And moreover, we grant the most fundamental constitutional and civil rights status to the rights of Hari Krishnas to violate the most basic tenets of Biblical morality.

It could be argued that Hari Krishnas have such rights because religious rights (ala the First Amendment) are special. The rights of conscience were basic according to founding philosophy. Sexual morality was not.

But there are many other basic moral tenets of Biblical morality that we exclude from the realm of public morality as well. In fact, the majority of the Ten Commandments are properly relegated to sphere of private morality, not public policy.

See this excellent post by Ed Brayton, where he notes what I've said about the First Commandment not being a proper basis for public policy, but also the Second (Thou shalt not make unto thee any graven image), Third (Thou shalt not take the name of the Lord thy God in vain), Fourth (Remember the sabbath day, to keep it holy), Fifth (Honour thy father and thy mother), and Tenth (Thou shalt not covet).

The Seventh Commandment (Thou shalt not commit adultery) is about sexual morality; therefore, it is one that, like homosexuality society, we may debate which box -- the private or public -- to place it in.

And the Sixth (Thou shalt not kill), eighth (Thou shalt not steal), and arguably -- insofar as it relates to laws like defamation and perjury -- the Ninth (Thou shalt not bear false witness) are properly put in the "public" box.

Now this isn't to say that there is something wrong with believing that the Ten Commandments represent important moral teachings (although, like Alan Dershowitz, I think we can compile a much better "Top Ten" list). But the bottom line is, a majority of the Ten Commandments, the most basic and elementary tenets of Biblical morality, are properly consigned to the realm of private morality and do not serve as legitimate bases for public laws.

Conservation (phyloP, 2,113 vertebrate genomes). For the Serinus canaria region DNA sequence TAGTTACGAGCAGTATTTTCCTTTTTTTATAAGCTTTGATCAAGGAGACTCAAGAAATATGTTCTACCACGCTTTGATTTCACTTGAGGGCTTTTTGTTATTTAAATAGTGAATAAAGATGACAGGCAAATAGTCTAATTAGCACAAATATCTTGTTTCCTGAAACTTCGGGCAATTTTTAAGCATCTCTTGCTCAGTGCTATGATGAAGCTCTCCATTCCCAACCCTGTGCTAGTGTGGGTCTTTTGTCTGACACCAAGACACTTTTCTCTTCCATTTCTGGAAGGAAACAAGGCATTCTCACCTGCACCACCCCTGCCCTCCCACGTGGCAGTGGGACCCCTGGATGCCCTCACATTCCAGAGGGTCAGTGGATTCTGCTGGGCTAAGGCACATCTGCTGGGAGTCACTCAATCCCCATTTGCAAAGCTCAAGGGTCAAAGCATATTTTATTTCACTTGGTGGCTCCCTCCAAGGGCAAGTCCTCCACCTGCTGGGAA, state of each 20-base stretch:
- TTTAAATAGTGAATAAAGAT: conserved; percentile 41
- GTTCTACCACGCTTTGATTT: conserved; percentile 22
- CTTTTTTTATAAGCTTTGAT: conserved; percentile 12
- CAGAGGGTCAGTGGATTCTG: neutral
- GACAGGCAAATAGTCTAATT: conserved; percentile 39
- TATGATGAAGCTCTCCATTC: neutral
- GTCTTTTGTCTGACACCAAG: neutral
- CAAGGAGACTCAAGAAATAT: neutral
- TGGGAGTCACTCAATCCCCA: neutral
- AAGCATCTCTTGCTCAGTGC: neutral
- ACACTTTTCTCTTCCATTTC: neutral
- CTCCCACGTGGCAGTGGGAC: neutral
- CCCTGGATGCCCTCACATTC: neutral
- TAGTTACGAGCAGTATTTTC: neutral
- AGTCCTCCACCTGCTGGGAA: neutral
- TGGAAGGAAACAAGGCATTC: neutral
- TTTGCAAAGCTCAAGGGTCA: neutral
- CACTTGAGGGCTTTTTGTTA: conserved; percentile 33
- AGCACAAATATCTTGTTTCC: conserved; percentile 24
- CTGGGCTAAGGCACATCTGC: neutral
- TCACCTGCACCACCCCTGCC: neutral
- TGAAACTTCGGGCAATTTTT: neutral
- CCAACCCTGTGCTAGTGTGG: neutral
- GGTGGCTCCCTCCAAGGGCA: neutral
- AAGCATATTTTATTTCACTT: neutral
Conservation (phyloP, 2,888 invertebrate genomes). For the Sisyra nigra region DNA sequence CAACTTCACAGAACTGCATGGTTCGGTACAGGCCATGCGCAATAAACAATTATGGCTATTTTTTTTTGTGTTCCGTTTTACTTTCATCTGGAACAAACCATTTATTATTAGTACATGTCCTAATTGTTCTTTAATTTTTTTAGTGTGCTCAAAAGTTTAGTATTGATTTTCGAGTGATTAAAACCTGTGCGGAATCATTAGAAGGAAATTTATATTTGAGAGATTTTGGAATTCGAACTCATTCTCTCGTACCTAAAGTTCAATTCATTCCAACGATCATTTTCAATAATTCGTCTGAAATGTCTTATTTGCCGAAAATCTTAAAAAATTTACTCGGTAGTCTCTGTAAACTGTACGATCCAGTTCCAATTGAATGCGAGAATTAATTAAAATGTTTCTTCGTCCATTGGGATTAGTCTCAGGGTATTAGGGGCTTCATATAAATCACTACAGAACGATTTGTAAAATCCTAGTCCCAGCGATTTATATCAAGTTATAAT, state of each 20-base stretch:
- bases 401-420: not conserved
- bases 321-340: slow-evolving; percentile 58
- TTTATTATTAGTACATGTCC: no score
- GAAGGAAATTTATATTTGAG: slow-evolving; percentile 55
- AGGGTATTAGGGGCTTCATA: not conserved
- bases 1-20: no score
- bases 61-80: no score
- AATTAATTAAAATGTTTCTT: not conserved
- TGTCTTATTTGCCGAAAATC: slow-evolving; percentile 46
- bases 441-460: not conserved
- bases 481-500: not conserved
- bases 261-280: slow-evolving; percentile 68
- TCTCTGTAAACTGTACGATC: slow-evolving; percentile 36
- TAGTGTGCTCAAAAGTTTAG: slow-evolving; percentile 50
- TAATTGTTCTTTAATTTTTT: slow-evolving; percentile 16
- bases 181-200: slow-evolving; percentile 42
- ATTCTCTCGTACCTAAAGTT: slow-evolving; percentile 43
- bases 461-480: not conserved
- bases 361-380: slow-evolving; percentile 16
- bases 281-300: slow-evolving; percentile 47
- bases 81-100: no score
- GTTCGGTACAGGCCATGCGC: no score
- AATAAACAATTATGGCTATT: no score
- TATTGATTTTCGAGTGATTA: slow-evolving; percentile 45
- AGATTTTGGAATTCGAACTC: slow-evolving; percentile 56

And there are plenty of other moral teachings of orthodox religion as well that properly have nothing to do with public law; for instance, the Seven Deadly Sins: pride, covetousness, lust, anger, gluttony, envy, and sloth. Could you imagine attempting to legislate this morality?

Finally, the Bible condemns usury, not just at excessive interest rates, but any interest. And it does so with same seriousness that it condemns homosexuality. See this article by John Corvino:

In the Book of Exodus God says “if you lend money to my people, to the poor among you. you shall not exact interest from them” (22: 25). The fifteenth Psalm says that those who lend at interest may not abide in the Lord's tent or dwell on his holy hill (1-5). Ezekiel compares usury to adultery, robbery, idolatry, and bribery, and asks whether he who “takes advanced or accrued interest; shall he then live? He shall not. He shall surely die; his blood shall be upon him.” (18: 10-13; see also Deut. 23:19, Lev. 25: 35-37, Neh. 5: 7-10, Jer. 15:10, Ezek. 22: 12, and Luke 6:35)